After the handoff from ICSold to ICSnew, ICSold then sends a disconnect message (DISConnect) 106 to switch 1, which then sends a release message (REL) 108 to ICSold, thus terminating the talk path which is no longer in use from switch 1 to ICSold. The conference bridge is then released 110, making the conference bridge available for future use in association with other calls. ICSold sends a release complete message (REL COMplete) 112 to switch 1.

It should be understood that by using a conference bridge to connect all call segments and then releasing one call segment to effect the handoff, the need to place a call segment on hold to perform a handoff is eliminated. Using a conference bridge to connect calls segments causes an interruption in the talk path of approximately 0.25 seconds, which is virtually undetectable to the user. It should also be understood that all messaging as described above is sent on the D-channel of the associated ISDN lines, such that the messages are imperceptible to the user who is using the B-channel of the ISDN line.

If a subsequent handoff is required, either from ICSnew back to ICSold or from ICSnew to another intelligent cell site, the above described method is performed again. No memory of the called numbers used in any previous handoff is maintained by the switch, so the entire method described above is performed again when a handoff is required. Thus, the above method requires that a mobile cellular telephone that moved frequently out of and back into range of the same intelligent cell site will utilize multiple trunks that connect to other switches that loop back to the same switch.

SECOND EMBODIMENT OF THE PRESENT INVENTION

In the method and system described with reference to FIG. 5, the recognition of the incoming call requesting a handoff is handled by the old intelligent cell site. In accordance with a second embodiment of the present invention, a generic address parameter (GAP), part of the SS7 signaling protocol, allows additional call information to be passed between switches. This prevents the need for additional call appearances on the ISDN line serving the old intelligent cell site during a handoff.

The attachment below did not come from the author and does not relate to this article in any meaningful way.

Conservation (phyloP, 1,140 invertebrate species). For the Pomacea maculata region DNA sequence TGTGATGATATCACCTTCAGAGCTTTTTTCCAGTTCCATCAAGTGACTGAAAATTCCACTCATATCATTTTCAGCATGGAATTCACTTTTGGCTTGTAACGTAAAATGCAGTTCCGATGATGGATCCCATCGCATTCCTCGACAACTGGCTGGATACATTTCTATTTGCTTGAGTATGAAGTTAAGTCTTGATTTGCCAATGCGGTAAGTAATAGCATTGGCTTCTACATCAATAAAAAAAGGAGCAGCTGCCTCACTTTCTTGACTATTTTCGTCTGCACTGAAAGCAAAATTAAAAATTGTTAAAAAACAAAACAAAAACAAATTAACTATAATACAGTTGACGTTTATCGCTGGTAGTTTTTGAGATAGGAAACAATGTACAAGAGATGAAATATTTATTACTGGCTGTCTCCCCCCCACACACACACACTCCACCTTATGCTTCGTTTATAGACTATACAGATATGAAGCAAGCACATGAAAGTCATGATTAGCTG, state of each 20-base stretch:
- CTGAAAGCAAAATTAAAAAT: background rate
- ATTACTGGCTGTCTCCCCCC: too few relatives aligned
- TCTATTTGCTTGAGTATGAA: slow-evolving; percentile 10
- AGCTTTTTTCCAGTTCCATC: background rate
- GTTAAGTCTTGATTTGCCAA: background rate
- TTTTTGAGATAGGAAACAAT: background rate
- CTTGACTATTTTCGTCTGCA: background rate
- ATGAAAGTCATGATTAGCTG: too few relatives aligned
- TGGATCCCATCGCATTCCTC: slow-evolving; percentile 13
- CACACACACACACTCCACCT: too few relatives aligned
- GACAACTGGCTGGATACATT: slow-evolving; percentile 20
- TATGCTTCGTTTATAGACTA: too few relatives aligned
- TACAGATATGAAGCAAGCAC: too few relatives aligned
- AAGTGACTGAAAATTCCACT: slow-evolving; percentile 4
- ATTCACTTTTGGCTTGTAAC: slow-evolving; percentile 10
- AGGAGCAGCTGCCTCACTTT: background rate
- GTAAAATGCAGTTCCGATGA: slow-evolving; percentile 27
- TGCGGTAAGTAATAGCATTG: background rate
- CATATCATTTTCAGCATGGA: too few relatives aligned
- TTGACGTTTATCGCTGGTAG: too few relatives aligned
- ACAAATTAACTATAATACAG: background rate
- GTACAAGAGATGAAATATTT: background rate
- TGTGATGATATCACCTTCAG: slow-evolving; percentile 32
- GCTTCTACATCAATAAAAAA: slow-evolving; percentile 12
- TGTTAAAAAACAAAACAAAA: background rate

The method and system for performing a handoff using a generic address parameter is described with reference to the call flow diagram of FIG. 6. It should be understood that the call flows described in FIG. 6 occur in the environment as described in the block diagram of FIG. 4.

A call is established between the calling station and a mobile cellular telephone within the range of ICSold, as shown at 120 in FIG. 6. As a result of the mobile cellular telephone moving out of the range of ICSold and into the range of ICSnew, ICSnew is notified that a handoff is required at 122, as discussed above with reference to FIG. 5.

ICSnew initiates a call to switch 2 and sends a set up message (SETUP) 124 to switch 2, including a feature activator message associated with the handoff method and system of the present invention. Switch 2 calls switch 1, connected to ICSold, and delivers an initial address message (ISDN IAM) 126. The telephone number at which switch 1 can be called is obtained either from the mobile cellular telephone, from the CSC, or from ICSold. The initial address message 126 is an SS7 message that includes the generic address parameter (GAP). Switch 1 recognizes the GAP as a request to initiate a handoff and sends an acknowledgment message (ISDNUP ACM) 128 to switch 2.

Switch 1 may then send a message (INFO) 130 to ICSold asking whether a handoff may be initiated. ICSold then may respond with a message (INFO) 132 to switch 1 that a handoff may or may not take place. It should be understood that messages 130 and 132 can be used to add security to the cellular communication occurring on the mobile cellular telephone. It should also be understood that messages 130 and 132 are optional and are not required for implementation of the method and system for performing handoffs between intelligent cell sites.

In a manner similar to that described above with reference to FIG. 4, switch 1 reserves a conference bridge in switch 1. Switch 1 connects call segment 1 from the calling station to switch 1, call segment 2 from switch 1 to ICSold, and call segment 3 from switch 1 to ICSnew to the conference bridge. This connection to the conference bridge is identified at 134. After the call segments are connected via the conference bridge, switch 1 sends an answer message (ISDNUP ANM) 136 to switch 2, which sends a CONNect message 138 to ICSnew, informing ICSnew that the connection to the conference bridge has been completed.